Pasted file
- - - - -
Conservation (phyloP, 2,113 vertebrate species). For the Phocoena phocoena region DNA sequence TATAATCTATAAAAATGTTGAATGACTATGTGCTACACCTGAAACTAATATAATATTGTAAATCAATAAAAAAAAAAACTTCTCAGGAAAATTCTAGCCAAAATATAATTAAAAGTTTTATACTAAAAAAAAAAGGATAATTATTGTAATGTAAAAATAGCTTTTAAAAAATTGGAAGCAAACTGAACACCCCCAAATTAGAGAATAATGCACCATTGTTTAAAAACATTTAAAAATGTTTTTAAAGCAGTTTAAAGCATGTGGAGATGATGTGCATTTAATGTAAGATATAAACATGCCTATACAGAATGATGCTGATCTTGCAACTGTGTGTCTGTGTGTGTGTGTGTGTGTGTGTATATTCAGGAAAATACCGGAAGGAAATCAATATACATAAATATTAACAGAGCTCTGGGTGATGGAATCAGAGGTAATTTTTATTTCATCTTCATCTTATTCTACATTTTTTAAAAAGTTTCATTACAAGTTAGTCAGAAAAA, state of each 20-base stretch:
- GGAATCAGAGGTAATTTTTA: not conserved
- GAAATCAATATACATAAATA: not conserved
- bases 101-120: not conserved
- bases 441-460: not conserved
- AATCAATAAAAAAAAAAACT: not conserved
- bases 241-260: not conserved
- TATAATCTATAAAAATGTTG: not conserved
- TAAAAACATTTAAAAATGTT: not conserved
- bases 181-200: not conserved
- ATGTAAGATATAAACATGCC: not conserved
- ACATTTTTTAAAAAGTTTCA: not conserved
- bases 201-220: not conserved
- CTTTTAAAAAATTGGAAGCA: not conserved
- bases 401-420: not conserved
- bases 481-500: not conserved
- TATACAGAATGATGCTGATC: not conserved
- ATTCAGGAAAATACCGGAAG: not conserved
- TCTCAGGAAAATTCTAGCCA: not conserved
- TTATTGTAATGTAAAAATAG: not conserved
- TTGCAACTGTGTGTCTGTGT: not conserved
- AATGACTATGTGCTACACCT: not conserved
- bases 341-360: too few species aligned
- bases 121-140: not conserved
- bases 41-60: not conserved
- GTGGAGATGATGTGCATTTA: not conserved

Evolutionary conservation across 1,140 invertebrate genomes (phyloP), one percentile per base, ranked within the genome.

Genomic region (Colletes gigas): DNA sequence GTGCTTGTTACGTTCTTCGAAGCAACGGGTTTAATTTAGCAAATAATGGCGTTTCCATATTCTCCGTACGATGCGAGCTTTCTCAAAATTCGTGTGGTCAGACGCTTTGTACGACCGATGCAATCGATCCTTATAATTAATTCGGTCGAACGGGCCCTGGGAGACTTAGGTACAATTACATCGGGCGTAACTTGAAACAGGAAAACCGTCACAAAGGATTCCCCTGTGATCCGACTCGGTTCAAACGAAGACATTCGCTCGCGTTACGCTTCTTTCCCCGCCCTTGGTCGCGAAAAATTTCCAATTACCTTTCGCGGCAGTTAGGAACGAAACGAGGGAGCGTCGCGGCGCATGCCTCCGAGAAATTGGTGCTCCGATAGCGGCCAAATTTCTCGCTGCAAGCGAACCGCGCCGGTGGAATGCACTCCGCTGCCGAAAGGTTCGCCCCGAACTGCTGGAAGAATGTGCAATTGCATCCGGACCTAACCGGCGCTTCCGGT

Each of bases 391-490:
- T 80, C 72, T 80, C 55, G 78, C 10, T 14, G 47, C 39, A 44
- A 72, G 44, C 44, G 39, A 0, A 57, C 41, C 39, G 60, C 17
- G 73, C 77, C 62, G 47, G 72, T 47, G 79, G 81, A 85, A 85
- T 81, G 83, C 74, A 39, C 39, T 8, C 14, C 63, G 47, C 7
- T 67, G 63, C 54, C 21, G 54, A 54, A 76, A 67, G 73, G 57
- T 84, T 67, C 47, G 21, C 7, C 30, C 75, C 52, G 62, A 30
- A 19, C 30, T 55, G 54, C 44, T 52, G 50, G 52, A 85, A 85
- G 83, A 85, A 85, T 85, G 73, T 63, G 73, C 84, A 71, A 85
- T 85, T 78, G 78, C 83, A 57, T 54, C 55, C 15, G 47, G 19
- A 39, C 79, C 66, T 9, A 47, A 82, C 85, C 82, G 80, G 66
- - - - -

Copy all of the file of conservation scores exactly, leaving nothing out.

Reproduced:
Conservation (phyloP, 2,113 vertebrate species). For the Phocoena phocoena region DNA sequence TATAATCTATAAAAATGTTGAATGACTATGTGCTACACCTGAAACTAATATAATATTGTAAATCAATAAAAAAAAAAACTTCTCAGGAAAATTCTAGCCAAAATATAATTAAAAGTTTTATACTAAAAAAAAAAGGATAATTATTGTAATGTAAAAATAGCTTTTAAAAAATTGGAAGCAAACTGAACACCCCCAAATTAGAGAATAATGCACCATTGTTTAAAAACATTTAAAAATGTTTTTAAAGCAGTTTAAAGCATGTGGAGATGATGTGCATTTAATGTAAGATATAAACATGCCTATACAGAATGATGCTGATCTTGCAACTGTGTGTCTGTGTGTGTGTGTGTGTGTGTGTATATTCAGGAAAATACCGGAAGGAAATCAATATACATAAATATTAACAGAGCTCTGGGTGATGGAATCAGAGGTAATTTTTATTTCATCTTCATCTTATTCTACATTTTTTAAAAAGTTTCATTACAAGTTAGTCAGAAAAA, state of each 20-base stretch:
- GGAATCAGAGGTAATTTTTA: not conserved
- GAAATCAATATACATAAATA: not conserved
- bases 101-120: not conserved
- bases 441-460: not conserved
- AATCAATAAAAAAAAAAACT: not conserved
- bases 241-260: not conserved
- TATAATCTATAAAAATGTTG: not conserved
- TAAAAACATTTAAAAATGTT: not conserved
- bases 181-200: not conserved
- ATGTAAGATATAAACATGCC: not conserved
- ACATTTTTTAAAAAGTTTCA: not conserved
- bases 201-220: not conserved
- CTTTTAAAAAATTGGAAGCA: not conserved
- bases 401-420: not conserved
- bases 481-500: not conserved
- TATACAGAATGATGCTGATC: not conserved
- ATTCAGGAAAATACCGGAAG: not conserved
- TCTCAGGAAAATTCTAGCCA: not conserved
- TTATTGTAATGTAAAAATAG: not conserved
- TTGCAACTGTGTGTCTGTGT: not conserved
- AATGACTATGTGCTACACCT: not conserved
- bases 341-360: too few species aligned
- bases 121-140: not conserved
- bases 41-60: not conserved
- GTGGAGATGATGTGCATTTA: not conserved

Evolutionary conservation across 1,140 invertebrate genomes (phyloP), one percentile per base, ranked within the genome.

Genomic region (Colletes gigas): DNA sequence GTGCTTGTTACGTTCTTCGAAGCAACGGGTTTAATTTAGCAAATAATGGCGTTTCCATATTCTCCGTACGATGCGAGCTTTCTCAAAATTCGTGTGGTCAGACGCTTTGTACGACCGATGCAATCGATCCTTATAATTAATTCGGTCGAACGGGCCCTGGGAGACTTAGGTACAATTACATCGGGCGTAACTTGAAACAGGAAAACCGTCACAAAGGATTCCCCTGTGATCCGACTCGGTTCAAACGAAGACATTCGCTCGCGTTACGCTTCTTTCCCCGCCCTTGGTCGCGAAAAATTTCCAATTACCTTTCGCGGCAGTTAGGAACGAAACGAGGGAGCGTCGCGGCGCATGCCTCCGAGAAATTGGTGCTCCGATAGCGGCCAAATTTCTCGCTGCAAGCGAACCGCGCCGGTGGAATGCACTCCGCTGCCGAAAGGTTCGCCCCGAACTGCTGGAAGAATGTGCAATTGCATCCGGACCTAACCGGCGCTTCCGGT

Each of bases 391-490:
- T 80, C 72, T 80, C 55, G 78, C 10, T 14, G 47, C 39, A 44
- A 72, G 44, C 44, G 39, A 0, A 57, C 41, C 39, G 60, C 17
- G 73, C 77, C 62, G 47, G 72, T 47, G 79, G 81, A 85, A 85
- T 81, G 83, C 74, A 39, C 39, T 8, C 14, C 63, G 47, C 7
- T 67, G 63, C 54, C 21, G 54, A 54, A 76, A 67, G 73, G 57
- T 84, T 67, C 47, G 21, C 7, C 30, C 75, C 52, G 62, A 30
- A 19, C 30, T 55, G 54, C 44, T 52, G 50, G 52, A 85, A 85
- G 83, A 85, A 85, T 85, G 73, T 63, G 73, C 84, A 71, A 85
- T 85, T 78, G 78, C 83, A 57, T 54, C 55, C 15, G 47, G 19
- A 39, C 79, C 66, T 9, A 47, A 82, C 85, C 82, G 80, G 66